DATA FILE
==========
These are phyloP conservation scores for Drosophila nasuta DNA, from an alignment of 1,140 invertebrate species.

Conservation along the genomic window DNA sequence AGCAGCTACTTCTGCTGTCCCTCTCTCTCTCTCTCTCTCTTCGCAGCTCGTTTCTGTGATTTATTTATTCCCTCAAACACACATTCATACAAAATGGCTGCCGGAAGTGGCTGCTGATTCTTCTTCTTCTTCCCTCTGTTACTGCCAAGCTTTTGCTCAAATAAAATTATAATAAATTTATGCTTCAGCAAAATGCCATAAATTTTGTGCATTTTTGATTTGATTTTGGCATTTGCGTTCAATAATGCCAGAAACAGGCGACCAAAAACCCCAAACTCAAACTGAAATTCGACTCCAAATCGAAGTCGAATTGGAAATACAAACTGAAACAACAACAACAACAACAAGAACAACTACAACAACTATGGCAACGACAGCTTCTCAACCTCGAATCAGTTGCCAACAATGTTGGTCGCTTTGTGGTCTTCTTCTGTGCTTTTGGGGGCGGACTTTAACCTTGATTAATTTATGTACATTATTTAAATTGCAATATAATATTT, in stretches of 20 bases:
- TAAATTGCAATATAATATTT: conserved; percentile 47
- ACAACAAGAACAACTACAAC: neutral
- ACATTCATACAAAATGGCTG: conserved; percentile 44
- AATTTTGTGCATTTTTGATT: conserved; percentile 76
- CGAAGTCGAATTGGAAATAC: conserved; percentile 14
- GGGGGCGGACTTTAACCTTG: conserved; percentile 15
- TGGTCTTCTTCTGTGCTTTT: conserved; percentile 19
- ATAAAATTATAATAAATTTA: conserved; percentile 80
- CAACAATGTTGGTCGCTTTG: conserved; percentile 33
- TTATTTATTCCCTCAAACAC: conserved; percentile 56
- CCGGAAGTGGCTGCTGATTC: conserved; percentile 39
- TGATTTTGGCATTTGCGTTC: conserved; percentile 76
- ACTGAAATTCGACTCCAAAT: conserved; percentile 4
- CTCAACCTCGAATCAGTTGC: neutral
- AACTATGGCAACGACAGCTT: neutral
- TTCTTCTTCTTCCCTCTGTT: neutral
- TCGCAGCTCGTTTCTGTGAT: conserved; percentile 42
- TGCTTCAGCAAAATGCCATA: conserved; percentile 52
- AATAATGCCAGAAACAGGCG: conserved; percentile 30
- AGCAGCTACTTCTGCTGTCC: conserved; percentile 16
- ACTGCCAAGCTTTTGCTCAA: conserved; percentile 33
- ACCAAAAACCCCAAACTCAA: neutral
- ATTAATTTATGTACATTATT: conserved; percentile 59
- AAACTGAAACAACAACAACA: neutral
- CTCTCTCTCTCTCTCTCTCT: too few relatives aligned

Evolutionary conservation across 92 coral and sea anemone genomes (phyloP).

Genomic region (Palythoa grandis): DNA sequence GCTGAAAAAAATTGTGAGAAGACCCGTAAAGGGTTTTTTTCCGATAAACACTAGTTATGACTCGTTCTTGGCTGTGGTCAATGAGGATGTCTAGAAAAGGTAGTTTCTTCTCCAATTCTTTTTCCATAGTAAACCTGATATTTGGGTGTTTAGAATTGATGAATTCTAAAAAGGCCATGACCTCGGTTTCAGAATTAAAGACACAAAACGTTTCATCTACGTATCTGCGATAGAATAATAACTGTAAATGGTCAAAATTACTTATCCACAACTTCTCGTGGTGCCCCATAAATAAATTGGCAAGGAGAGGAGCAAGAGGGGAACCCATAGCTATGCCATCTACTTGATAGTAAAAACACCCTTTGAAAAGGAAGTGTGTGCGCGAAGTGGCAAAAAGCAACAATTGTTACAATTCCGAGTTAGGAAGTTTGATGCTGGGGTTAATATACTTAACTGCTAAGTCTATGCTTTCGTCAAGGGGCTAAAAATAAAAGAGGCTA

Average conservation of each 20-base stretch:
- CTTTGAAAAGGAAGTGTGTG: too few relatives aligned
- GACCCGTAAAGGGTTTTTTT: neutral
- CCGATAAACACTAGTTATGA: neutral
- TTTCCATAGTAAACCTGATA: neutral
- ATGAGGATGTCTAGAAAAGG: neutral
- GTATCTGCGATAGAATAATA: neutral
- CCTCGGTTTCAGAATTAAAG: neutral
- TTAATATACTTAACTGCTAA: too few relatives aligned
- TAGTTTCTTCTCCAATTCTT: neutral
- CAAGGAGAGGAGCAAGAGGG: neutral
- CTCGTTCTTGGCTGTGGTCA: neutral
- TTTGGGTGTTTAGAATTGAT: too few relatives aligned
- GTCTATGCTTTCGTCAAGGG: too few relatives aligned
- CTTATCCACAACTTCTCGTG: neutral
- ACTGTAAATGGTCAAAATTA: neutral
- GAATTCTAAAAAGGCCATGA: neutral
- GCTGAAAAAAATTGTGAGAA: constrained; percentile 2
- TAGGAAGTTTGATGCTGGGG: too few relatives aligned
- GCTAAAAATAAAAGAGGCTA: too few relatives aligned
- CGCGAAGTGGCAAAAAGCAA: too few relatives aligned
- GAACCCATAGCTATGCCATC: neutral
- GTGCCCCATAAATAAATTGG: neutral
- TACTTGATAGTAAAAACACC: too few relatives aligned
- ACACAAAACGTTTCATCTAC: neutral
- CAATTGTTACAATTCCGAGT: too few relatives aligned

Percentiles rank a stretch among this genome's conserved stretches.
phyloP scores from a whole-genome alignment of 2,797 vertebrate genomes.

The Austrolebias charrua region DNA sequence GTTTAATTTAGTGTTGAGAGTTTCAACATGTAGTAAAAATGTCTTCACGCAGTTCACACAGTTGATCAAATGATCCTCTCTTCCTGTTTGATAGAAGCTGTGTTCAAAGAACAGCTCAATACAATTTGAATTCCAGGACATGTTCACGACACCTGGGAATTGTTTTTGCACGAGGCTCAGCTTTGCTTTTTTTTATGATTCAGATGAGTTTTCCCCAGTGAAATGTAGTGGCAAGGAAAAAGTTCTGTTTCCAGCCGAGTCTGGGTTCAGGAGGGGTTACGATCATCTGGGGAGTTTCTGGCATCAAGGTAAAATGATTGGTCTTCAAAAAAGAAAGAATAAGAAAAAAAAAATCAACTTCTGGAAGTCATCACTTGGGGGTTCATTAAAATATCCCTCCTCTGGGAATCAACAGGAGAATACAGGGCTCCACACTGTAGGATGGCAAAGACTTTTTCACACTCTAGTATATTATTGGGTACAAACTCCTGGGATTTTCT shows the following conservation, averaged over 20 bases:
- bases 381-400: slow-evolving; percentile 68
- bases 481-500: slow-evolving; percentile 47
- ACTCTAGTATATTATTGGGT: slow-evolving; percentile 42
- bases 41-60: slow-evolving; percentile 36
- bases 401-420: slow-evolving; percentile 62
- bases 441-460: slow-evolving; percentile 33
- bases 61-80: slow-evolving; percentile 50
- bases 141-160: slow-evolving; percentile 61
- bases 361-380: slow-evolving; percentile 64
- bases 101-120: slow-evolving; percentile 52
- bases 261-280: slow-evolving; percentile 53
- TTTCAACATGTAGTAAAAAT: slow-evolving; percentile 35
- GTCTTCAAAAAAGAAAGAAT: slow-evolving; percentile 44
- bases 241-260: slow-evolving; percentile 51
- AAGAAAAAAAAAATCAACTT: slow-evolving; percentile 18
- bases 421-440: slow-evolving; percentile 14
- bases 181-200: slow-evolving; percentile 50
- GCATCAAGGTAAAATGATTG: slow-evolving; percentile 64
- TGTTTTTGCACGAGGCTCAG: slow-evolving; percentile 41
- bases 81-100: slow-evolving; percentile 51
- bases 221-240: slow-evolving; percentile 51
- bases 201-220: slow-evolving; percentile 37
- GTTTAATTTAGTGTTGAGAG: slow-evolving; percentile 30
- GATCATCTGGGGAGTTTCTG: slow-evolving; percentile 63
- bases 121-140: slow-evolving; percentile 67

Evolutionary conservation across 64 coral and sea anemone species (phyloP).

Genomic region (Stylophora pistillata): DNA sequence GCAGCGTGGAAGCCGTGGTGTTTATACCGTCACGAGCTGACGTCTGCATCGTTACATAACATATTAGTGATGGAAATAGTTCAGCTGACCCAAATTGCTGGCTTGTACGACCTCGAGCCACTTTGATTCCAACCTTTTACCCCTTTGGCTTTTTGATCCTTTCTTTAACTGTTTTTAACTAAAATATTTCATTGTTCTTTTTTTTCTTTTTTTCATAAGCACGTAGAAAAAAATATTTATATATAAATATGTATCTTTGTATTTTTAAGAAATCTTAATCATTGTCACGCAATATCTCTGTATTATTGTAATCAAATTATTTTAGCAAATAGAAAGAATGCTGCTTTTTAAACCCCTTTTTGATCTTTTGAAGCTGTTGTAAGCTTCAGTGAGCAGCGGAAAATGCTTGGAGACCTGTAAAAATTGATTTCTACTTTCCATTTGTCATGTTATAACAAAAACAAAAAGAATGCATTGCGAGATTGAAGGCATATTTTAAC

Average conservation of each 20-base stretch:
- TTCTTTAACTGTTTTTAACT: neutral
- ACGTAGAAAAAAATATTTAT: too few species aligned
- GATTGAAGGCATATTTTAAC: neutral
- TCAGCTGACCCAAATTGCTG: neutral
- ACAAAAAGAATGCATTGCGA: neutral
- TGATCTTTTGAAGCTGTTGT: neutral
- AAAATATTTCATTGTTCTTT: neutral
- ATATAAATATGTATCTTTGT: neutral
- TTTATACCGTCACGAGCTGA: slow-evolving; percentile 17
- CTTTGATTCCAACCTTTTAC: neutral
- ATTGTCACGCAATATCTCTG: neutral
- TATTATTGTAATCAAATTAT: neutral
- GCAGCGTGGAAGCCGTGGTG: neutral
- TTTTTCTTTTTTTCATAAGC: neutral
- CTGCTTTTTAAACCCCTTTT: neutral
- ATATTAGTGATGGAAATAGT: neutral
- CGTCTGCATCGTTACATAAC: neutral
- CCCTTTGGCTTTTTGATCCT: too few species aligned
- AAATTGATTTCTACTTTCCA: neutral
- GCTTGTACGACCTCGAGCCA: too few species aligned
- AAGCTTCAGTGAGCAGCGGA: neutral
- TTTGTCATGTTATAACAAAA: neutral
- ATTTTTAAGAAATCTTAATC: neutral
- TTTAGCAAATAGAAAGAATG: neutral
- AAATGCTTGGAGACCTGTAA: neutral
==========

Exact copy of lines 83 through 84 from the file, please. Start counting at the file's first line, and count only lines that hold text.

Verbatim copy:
- bases 121-140: slow-evolving; percentile 67

Evolutionary conservation across 64 coral and sea anemone species (phyloP).